Thank you Lee Valley for cool clamp!

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In my line of work, this is soooo handy:
http://www.leevalley.com/wood/page.aspx?c=2&pY743&cat=1,43838
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Robatoy wrote:

They're nice looking - for anyone whose budget doesn't stretch that far, I put up the recipe for a DIY version at
http://www.iedu.com/DeSoto/Projects/VacuumPuck /
and that recipe works for any size/shape puck of at least 16 sq in. My tubing is 3/8" vinyl ($15/100' at Menards)
With a recycled refrigerator compressor I can pull about 25" of vacuum almost silently.
--
Morris Dovey
DeSoto Solar
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I'm still going to make my own pucks like yours and I'm sure interested in a recycled vacuum system. Any hints or suggestions in regards to the refig units? Do keep some sort of filter to stop the dust from going into your pump? I would also like to find some way to make pucks on pedestals about 4" high so I can reach under the work piece to move/locate the pucks/pedestals. The eStone boys build their tops upside-down so that all rabbets and cut-outs are done referenced to the finished face. Many of the cheaper acrylic solid surface sheets vary in thickness ± 1/32. The better ones like Staron and Corian don't.
These are exciting times.
Kohler and Franke and Blanco all publish .dxf on their sink cut-outs, but some off-shore sinks only supply a paper template. I have to find an efficient way to turn those into a .dxf. I get it done, but the key word is: efficient. Now I do the photo/trace/scale routine and know nothing about probes. The local blueprint guy has a scanner which will do, but he's pricey. Any thoughts?
as always,
r
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Robatoy wrote:

Type of refrigerator doesn't much matter - nearly all of the compressors used are made by only a handful of companies.
Hmm, filter - I folded a piece of Kleenex until it was about 1x3, then folded that over the cut end of the output tube so as to catch excess oil being pushed out of the beast. The input side has a 10' length of vinyl tubing which seems to catch the dust before it gets to the pump. That's not a particularly razzle-dazzle filter, but I haven't had any problems in the five-plus years I've been using this compressor (which came out of a refrigerator more than 20 years old). Since I put that one into service, friends have brought in three more compressors, so I haven't felt any need to coddle the thing.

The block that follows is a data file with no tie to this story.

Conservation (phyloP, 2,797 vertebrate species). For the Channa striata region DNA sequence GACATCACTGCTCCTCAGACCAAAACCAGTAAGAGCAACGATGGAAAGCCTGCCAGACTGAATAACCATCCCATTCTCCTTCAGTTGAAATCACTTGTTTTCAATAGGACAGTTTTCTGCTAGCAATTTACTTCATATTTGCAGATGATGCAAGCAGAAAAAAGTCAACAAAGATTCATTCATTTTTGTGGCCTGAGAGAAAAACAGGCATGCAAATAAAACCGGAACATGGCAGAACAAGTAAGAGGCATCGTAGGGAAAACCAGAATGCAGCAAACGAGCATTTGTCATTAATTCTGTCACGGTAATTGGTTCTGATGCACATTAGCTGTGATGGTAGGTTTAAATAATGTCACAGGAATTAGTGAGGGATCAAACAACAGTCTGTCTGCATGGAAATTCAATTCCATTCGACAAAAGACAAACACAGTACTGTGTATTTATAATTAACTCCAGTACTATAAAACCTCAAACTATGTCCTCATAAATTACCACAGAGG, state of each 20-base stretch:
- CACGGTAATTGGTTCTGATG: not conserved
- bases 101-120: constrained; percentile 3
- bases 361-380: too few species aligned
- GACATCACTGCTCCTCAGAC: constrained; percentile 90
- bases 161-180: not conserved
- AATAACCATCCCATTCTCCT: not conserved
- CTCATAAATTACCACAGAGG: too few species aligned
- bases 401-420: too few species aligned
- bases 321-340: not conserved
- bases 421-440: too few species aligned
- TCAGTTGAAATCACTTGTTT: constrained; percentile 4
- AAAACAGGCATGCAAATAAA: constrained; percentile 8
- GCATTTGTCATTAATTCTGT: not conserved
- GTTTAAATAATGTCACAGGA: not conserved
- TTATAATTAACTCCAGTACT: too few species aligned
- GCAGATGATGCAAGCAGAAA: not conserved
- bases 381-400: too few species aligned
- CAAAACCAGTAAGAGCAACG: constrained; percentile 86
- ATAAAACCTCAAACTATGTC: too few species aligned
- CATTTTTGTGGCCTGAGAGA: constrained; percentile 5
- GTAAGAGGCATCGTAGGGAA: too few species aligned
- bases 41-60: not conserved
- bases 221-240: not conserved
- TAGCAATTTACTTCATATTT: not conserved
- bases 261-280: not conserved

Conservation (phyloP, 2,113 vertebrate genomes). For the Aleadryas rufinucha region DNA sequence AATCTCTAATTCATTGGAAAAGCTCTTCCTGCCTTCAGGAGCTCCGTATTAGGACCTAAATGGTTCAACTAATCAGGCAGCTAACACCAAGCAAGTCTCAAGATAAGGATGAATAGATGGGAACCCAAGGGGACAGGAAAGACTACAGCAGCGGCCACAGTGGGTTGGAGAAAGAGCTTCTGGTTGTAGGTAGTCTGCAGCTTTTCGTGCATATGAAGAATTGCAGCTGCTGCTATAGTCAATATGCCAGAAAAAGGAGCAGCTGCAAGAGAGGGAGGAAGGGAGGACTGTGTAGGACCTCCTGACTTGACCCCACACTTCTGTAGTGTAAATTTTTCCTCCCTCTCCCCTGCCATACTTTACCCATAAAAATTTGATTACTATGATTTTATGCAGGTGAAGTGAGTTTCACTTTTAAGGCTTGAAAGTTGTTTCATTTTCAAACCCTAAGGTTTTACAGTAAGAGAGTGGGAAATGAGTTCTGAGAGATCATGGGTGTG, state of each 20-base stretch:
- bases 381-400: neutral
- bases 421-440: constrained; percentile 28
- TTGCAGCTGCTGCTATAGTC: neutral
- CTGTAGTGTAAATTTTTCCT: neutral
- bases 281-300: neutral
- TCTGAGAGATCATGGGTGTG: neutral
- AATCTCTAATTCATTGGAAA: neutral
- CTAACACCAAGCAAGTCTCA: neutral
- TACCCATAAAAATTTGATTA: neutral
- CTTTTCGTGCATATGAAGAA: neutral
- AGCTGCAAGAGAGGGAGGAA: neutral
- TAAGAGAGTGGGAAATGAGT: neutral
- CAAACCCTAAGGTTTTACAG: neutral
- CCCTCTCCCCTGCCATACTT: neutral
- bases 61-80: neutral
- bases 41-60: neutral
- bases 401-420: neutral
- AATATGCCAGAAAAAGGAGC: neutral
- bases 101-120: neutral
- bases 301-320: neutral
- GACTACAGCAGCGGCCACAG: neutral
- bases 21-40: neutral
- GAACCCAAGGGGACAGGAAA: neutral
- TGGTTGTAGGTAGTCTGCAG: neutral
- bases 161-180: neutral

Pedestals should be easy - I think I'd just make 'em out of 4x6 cut-offs (or glue up some 2x6 scraps) and screw the pucks to those.

I kinda like the p/t/s approach. With practice it's fairly quick. I've heard that Corel Draw can produce a line drawing from an image file, but I've never tried it out.
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Morris Dovey
DeSoto Solar
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Morris Dovey wrote:

CorelTrace which comes with CorelDraw is very good, if you have a good clean scan/image file. I've typically used it for customer supplied jpegs, that we need to convert to spot colours, yes I am currently working in the graphics industry.
Illustrator comes with similar tools, but Corel's are much faster and more accurate and easier to clean up, if required.
--
Froz...

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wrote:

Yo Froz!
I used to use Adobe Streamline, years ago. The problem with most of the software that does tracing, is that they create very detailed, but huge vector files. Even if you set them to 'sloppy', they still create huge files. ( not 'huge' in terms of the size of what a large image file can be, but even a 100K file can translate into an hour of machining on my cnc, while a 60K file created in ArtsCAM can be done in 3 minutes. I guess it is all about data points. So much to learn and loving it.
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Robatoy wrote:

That is a totally different application, I admit, they go through the RIP in our case, and then hit the press leading to *very* rapid duplication.
I have no experience with CNC, but it sounds interesting.
Just thought I would toss an opinion in here.
--
Froz...

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Robatoy wrote:

How're your programming skills? If you examine toolpath cutting commands (movement with tool below surface) in groups of three, you can eliminate all points that don't lie more than a pre-selected error value (say, 0.001") from a straight line joining the endpoints.
If you want to further refine what's left, you may be able to do a fair amount of reduction by fitting arcs to groups of three or more points and use arc-producing movement commands.
I played around a bit with code that re-ordered toolpath segments to minimize waste tool/spindle movement and for /some/ files it made a big difference in machining time.